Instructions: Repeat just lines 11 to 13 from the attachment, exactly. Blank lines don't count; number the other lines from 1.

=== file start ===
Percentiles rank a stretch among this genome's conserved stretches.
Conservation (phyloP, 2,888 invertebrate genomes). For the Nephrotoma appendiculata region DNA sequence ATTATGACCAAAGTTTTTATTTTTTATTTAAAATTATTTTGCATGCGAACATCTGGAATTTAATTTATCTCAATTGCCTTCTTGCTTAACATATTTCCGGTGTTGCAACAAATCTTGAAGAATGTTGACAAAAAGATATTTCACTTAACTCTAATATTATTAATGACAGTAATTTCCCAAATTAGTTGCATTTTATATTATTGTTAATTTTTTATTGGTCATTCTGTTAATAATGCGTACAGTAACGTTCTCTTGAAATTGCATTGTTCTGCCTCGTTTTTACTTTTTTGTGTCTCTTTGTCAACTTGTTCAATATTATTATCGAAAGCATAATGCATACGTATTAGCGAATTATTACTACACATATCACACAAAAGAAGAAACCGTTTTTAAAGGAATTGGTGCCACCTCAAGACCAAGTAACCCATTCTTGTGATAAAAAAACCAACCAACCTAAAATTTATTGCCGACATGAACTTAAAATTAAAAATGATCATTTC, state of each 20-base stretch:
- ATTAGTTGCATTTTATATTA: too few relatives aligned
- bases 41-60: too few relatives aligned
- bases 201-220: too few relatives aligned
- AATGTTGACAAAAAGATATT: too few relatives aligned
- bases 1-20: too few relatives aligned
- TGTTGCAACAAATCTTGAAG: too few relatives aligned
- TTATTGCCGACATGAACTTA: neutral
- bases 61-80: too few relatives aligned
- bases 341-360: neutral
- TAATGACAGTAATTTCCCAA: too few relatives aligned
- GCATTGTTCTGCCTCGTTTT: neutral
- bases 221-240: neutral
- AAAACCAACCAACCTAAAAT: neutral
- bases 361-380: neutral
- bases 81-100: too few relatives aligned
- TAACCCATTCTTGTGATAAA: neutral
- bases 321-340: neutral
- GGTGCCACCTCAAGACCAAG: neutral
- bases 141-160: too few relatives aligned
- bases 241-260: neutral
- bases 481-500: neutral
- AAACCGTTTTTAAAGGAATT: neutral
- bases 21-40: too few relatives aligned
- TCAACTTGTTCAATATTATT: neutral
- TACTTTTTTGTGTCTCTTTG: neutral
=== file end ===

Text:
- bases 341-360: neutral
- TAATGACAGTAATTTCCCAA: too few relatives aligned
- GCATTGTTCTGCCTCGTTTT: neutral